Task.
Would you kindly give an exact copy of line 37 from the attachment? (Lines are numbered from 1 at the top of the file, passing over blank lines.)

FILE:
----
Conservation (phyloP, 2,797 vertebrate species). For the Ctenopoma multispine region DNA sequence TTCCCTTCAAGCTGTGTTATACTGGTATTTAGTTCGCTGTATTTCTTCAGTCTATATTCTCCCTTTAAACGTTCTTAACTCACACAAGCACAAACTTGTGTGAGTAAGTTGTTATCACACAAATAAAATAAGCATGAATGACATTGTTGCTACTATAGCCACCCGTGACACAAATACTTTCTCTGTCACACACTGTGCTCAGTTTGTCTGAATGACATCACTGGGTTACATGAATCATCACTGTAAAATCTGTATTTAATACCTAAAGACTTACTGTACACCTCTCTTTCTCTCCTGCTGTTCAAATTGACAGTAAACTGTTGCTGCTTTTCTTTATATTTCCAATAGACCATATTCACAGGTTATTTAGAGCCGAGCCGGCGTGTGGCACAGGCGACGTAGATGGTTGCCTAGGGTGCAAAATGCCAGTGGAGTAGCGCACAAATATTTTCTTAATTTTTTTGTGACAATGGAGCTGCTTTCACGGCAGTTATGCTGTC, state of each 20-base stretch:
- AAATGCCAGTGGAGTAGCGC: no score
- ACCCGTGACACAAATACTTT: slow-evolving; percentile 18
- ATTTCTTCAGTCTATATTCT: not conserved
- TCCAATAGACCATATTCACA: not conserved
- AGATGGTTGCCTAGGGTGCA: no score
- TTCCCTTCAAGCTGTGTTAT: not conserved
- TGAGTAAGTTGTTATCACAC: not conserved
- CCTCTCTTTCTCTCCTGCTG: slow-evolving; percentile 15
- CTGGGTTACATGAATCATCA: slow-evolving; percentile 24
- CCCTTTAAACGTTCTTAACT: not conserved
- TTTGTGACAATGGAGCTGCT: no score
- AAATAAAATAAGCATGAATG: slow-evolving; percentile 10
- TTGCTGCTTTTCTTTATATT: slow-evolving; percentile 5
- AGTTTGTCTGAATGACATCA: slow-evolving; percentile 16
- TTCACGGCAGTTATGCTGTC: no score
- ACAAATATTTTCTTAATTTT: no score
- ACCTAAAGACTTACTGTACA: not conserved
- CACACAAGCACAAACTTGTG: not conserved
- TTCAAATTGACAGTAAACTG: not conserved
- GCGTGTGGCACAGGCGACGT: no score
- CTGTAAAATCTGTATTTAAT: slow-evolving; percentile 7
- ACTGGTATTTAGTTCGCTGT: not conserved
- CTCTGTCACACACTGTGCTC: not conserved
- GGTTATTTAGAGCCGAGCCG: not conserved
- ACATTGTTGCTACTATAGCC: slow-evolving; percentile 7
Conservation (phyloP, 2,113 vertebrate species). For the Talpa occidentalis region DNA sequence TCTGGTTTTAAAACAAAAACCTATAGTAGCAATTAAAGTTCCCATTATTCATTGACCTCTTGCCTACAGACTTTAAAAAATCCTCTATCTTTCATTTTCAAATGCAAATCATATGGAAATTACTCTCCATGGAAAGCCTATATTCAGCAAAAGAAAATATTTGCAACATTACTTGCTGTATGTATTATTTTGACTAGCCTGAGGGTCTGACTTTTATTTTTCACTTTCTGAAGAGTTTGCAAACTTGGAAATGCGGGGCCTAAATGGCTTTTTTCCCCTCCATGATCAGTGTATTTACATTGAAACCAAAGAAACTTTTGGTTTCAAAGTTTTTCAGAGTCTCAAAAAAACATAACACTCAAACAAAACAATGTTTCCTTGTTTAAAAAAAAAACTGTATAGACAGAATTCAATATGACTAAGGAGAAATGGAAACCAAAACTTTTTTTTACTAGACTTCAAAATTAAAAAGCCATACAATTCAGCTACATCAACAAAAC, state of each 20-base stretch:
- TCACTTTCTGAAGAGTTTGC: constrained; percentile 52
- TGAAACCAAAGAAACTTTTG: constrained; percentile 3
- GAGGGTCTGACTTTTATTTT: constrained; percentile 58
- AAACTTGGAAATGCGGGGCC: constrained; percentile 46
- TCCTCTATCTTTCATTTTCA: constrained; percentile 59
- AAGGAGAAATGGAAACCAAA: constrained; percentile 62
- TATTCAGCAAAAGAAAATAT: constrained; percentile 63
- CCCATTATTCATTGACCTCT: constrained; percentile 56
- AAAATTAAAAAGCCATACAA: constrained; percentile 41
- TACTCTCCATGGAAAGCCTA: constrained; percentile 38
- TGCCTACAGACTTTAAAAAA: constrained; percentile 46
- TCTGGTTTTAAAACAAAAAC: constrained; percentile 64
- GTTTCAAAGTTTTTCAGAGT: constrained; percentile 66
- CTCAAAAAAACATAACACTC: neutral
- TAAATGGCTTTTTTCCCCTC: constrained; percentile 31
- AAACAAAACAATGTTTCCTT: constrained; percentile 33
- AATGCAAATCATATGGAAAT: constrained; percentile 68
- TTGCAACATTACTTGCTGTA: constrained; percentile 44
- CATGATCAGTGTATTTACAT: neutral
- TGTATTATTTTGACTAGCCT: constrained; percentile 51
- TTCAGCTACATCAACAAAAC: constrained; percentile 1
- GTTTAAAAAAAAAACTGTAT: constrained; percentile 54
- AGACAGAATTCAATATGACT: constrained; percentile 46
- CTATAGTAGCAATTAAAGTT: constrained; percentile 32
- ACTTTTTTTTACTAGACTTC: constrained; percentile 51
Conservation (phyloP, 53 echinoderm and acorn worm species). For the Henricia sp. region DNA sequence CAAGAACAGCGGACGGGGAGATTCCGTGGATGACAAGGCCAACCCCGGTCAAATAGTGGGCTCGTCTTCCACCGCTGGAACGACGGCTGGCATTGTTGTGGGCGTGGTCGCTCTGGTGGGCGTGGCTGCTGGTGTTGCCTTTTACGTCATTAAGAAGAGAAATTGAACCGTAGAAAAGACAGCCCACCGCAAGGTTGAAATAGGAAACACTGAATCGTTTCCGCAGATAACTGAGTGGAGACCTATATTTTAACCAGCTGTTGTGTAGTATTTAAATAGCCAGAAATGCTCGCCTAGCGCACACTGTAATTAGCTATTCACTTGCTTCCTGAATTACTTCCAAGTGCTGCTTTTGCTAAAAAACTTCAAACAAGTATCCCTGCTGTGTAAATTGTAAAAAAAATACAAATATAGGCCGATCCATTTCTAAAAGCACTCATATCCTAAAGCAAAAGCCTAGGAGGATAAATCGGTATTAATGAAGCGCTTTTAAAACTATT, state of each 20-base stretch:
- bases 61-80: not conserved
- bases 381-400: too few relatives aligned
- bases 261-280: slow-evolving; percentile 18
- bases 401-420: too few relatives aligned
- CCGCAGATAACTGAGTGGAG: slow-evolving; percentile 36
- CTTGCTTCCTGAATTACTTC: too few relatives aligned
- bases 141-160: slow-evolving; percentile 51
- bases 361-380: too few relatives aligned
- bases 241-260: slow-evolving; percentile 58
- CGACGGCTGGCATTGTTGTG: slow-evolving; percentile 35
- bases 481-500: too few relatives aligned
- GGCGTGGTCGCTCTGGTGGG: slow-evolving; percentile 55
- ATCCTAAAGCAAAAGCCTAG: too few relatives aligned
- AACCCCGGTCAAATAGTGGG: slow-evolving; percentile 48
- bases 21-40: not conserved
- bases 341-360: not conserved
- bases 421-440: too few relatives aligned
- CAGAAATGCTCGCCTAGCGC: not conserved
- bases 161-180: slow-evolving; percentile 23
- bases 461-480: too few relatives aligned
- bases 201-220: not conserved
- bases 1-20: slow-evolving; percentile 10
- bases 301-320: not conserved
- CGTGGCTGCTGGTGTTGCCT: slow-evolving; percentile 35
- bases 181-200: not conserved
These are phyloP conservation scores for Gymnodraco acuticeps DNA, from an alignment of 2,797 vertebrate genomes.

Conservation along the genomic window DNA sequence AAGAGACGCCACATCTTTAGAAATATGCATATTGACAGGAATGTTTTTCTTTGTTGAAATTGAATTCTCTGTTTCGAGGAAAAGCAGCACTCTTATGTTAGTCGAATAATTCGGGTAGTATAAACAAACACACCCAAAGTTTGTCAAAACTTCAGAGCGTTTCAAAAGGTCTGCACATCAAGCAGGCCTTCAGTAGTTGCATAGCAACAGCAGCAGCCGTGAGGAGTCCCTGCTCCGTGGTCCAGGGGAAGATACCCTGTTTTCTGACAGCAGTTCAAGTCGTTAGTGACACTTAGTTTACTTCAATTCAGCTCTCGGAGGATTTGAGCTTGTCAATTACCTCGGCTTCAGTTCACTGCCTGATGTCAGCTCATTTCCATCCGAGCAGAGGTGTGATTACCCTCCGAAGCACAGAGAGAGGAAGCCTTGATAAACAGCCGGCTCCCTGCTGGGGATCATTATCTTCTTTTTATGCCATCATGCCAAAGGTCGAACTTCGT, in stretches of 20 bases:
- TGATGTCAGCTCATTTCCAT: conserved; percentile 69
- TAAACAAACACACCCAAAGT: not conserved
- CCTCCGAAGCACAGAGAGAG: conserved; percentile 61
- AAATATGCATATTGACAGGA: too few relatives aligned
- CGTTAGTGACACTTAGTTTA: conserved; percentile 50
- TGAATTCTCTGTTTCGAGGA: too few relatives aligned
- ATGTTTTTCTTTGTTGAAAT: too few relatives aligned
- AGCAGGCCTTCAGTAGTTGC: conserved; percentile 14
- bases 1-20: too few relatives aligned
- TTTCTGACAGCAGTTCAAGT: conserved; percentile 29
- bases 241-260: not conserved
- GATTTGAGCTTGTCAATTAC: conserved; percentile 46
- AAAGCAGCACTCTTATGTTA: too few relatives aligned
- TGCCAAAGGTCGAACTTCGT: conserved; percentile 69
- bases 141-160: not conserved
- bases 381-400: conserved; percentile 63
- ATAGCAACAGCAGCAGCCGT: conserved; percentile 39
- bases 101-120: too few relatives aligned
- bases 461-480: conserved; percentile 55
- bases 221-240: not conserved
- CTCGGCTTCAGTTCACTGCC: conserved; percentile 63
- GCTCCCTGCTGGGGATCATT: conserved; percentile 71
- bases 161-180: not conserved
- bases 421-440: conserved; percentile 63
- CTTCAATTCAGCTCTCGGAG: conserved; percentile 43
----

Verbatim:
- TACTCTCCATGGAAAGCCTA: constrained; percentile 38